My first Black superhero


Trinity Velazquez 

Editor in Chief 

For Black History Month, I asked everyone on the Current Sauce staff to write about a Black person they admire. I was originally going to honor Ruby Bridges, but I wanted this series to be very personal. 

I started thinking about the Black heroes I have when I got a phone call from my dad. I hadn’t heard from him in a while so when I answered the phone I was expecting a catch-up conversation. Instead, he fussed at me for something he had told me not to do. He hung up on me and I was upset the rest of the night, but he called me later and we both apologized to each other.  

It made me realize how lucky I am to have the dad I have when some people don’t have a dad at all. As a Black man, he is someone I greatly admire.  

My dad is my invisible hero, but I will never tell him how much I appreciate and adore him because he will say something to make it seem like my appreciation for him doesn’t matter.  
My dad is hard to be around sometimes. His expectations are sky high, and it feels like everything I do will never be enough and maybe it won’t. Maybe everything is enough and it’s all in my head.  
My dad worked two jobs my whole childhood to get my brothers and I through school. During the day, he worked as a glorified receptionist at a law firm. During the night, he worked at a hotel as the front desk receptionist. He quit the hotel job my sophomore year of college but eventually went back until COVID-19 caused him to be laid off for good.  
My dad’s sleep schedule was slim to none, but he always made sure to sit at the table every night for dinner and ask about our days. He always made conversation and I could only tell he was tired when he had huge bags under his eyes.  
I want to tell him I still pray for his safety every night before I go to sleep even though I know now that he’s sleeping in his bed next to my stepmom. He doesn’t have to drive into the city to work at the hotel anymore. I was always scared he would be hurt because I knew he was tired when he drove.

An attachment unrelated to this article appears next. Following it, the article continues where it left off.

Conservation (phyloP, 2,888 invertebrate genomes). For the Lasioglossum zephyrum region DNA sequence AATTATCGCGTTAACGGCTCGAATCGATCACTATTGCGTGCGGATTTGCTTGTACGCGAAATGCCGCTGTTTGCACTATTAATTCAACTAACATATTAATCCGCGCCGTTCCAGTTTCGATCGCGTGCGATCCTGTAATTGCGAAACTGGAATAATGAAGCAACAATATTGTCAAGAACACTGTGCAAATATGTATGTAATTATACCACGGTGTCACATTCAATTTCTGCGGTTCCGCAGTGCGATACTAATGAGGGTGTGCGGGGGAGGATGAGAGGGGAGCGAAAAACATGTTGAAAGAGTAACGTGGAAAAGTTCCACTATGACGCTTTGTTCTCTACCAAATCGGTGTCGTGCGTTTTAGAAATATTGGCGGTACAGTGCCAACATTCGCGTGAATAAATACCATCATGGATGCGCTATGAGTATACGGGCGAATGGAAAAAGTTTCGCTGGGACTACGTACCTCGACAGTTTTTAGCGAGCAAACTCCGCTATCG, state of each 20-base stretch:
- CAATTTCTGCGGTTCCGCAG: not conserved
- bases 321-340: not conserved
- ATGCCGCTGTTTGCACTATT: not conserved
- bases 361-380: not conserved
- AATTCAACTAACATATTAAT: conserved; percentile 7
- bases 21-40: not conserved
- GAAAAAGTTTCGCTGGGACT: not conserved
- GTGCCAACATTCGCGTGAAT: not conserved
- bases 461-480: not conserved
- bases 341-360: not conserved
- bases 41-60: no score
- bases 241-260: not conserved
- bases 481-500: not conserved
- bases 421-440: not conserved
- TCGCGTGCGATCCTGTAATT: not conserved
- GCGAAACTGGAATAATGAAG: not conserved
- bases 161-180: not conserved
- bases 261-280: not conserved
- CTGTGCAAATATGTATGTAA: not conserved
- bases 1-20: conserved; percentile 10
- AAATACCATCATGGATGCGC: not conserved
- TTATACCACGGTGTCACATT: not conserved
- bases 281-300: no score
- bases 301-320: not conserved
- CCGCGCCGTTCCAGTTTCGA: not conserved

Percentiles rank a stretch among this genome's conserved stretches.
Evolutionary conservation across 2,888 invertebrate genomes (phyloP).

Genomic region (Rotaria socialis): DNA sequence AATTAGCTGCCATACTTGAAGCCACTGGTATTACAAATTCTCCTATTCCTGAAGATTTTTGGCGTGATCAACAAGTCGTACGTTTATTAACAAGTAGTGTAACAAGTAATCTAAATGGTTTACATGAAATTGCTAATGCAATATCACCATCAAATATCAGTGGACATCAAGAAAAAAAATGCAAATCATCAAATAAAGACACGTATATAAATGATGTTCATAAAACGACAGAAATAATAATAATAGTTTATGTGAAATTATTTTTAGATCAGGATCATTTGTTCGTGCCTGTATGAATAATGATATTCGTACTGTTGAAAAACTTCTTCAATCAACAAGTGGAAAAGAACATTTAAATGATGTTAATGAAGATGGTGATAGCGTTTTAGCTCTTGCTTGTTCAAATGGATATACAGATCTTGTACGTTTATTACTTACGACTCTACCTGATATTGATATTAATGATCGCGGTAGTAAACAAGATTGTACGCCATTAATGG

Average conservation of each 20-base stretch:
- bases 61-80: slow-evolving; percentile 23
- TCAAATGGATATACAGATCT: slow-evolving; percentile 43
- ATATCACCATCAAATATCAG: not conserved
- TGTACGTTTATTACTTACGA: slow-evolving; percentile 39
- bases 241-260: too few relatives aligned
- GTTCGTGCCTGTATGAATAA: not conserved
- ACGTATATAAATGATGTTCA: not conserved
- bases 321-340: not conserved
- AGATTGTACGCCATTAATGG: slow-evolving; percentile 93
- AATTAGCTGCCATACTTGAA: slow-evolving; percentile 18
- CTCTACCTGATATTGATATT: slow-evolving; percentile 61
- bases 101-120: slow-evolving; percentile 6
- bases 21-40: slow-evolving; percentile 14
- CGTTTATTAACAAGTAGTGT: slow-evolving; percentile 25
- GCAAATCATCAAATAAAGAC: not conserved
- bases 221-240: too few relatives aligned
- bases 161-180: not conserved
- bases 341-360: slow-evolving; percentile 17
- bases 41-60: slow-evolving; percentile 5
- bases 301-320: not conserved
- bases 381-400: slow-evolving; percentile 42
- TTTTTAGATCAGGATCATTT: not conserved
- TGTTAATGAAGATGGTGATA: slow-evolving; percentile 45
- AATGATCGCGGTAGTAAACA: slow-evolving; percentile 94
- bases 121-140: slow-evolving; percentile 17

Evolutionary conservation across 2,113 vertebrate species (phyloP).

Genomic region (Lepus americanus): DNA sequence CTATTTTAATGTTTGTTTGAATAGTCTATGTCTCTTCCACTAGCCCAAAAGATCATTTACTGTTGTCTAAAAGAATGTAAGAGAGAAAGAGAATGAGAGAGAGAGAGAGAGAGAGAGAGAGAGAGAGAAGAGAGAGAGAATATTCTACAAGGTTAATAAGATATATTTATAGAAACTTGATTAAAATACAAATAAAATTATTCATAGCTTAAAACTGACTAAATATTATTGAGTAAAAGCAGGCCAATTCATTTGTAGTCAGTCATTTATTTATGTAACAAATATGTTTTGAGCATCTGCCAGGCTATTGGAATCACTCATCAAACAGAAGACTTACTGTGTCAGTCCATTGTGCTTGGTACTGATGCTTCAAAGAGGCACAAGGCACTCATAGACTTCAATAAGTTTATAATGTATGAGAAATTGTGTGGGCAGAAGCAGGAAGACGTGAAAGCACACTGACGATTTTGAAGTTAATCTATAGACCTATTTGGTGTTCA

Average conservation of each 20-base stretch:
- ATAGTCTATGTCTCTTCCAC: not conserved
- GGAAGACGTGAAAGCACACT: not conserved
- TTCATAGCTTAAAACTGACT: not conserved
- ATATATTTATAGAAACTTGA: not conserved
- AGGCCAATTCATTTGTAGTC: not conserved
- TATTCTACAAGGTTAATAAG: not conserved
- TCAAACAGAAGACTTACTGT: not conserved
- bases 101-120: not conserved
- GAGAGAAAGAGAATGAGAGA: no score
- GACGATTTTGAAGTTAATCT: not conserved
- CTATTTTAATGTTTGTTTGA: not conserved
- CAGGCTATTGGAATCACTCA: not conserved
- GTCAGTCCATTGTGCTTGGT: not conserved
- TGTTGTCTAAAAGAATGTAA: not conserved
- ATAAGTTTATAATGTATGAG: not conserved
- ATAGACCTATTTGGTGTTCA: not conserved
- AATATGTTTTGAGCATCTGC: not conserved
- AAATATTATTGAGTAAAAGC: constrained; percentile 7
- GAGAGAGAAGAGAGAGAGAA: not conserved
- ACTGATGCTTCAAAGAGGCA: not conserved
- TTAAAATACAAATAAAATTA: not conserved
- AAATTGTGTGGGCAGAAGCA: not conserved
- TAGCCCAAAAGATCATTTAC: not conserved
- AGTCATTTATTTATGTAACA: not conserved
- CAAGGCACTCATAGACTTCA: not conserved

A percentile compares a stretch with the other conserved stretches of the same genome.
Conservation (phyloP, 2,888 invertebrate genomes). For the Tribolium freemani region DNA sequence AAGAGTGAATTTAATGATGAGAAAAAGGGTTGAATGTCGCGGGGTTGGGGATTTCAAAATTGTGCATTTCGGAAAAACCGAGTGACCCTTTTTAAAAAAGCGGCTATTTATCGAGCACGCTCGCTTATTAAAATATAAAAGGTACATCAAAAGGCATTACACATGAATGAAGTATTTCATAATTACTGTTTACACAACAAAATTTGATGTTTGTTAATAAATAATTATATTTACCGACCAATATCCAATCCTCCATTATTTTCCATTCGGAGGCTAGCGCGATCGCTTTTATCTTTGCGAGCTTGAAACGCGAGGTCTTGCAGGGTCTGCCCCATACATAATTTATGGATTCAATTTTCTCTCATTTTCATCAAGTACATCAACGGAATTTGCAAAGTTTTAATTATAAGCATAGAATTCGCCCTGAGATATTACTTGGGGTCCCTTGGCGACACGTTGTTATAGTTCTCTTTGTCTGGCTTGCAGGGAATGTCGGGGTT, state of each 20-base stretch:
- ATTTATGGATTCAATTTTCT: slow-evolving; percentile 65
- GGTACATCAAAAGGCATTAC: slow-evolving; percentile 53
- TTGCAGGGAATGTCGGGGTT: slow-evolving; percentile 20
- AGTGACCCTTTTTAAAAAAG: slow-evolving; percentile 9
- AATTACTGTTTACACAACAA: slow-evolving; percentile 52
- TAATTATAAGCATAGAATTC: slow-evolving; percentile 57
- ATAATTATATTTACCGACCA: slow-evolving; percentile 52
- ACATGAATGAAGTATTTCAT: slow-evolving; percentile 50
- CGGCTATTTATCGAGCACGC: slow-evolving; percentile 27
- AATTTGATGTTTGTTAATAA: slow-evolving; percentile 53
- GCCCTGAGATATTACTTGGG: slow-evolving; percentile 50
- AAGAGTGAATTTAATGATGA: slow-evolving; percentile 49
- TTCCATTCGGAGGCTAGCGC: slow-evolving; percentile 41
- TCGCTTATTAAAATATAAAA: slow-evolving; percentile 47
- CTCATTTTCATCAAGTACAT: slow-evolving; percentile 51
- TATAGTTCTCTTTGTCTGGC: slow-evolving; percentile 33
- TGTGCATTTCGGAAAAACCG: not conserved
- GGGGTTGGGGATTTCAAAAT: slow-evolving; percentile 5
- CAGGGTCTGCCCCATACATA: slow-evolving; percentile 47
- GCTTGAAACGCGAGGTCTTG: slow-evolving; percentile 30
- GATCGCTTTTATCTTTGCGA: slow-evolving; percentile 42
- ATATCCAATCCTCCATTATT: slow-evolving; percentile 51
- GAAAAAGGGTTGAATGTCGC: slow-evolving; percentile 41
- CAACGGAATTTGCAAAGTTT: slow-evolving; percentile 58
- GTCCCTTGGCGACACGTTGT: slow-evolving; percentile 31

Working two jobs is hard and I will never forget that he did that. But the thing about a parent working more than one job is their children never get to see them. My dad made sure I got to see him. And I saw him every day.  
My Mamacita, I could write a whole novel on what I’ve learned from my stepmother over the years. The thing I’ve learned the most is the lesson she never had to teach me: I am capable of being chosen for such an unconditional type of love.  
She chose to love me even when I thought loving her would never be a possibility. She chose me as her daughter. I know God has chosen to love me and I’m eternally grateful of that, but Mamacita will let me sit in the kitchen while she cooks even though everyone in our house knows that’s her “me time.” 
Being chosen to be loved unconditionally by someone means someone talking to you while they do the thing that brings them peace. 
My dad, I want to be like him so bad. I want his personality and the way he can easily start a conversation. I have seen the way people get excited when he enters a room. I get excited when he gets home too. I will never tell him how interesting I think he is because I know he won‘t believe me.  
My dad is very hard on my siblings, just as hard as he is with me. He graduated from the University of New Orleans with two bachelor’s degrees in business and marketing.  
If he hadn’t had me, I think he would have been so successful. At 21, I’m sure he could have taken on anything in the world with one hand tied behind his back.  
But he put his life on hold to make sure that I had one to fulfill. He held my hand to make sure I had a world to grow up in. He held back his curiosity so I could explore mine.  
Don’t get me a wrong, I said he is a pain to be around and he is. He is the most dramatic person I’ve ever known, and he is so extremely loud that I think he has hearing problems because there is no way that a person can be so loud and so fast in a normal conversation.  
His expectations are so high I was scared to tell him that I got the Editor-in-Chief position because I was afraid that he would think it wasn’t good enough.  
I’m never going to tell him that my confidence comes from the way he always told me how cute of a kid I was or how much he loved me. I’m never going to admit that I consider my little sisters to be the luckiest girls in the world because they can cuddle with their dad at night and fall asleep with him on the couch without him being scared that he will be late for work.  
I know for a fact that he would say something sarcastic and tell me that I need to stop acting like my life was so tragic because my parents divorced. But I think deep down, way deep down, he would believe me.  
My dad taught me to be confident in myself, to make sure I saw my potential so others would see it too. Just from watching him get home from work to go to sleep to go back to work taught me perseverance and that taking care of your family is everything.  
I don’t think my dad reads any of my work so I doubt he will see this, but I hope in some way that he knows I think these things about him. I hope he believes me.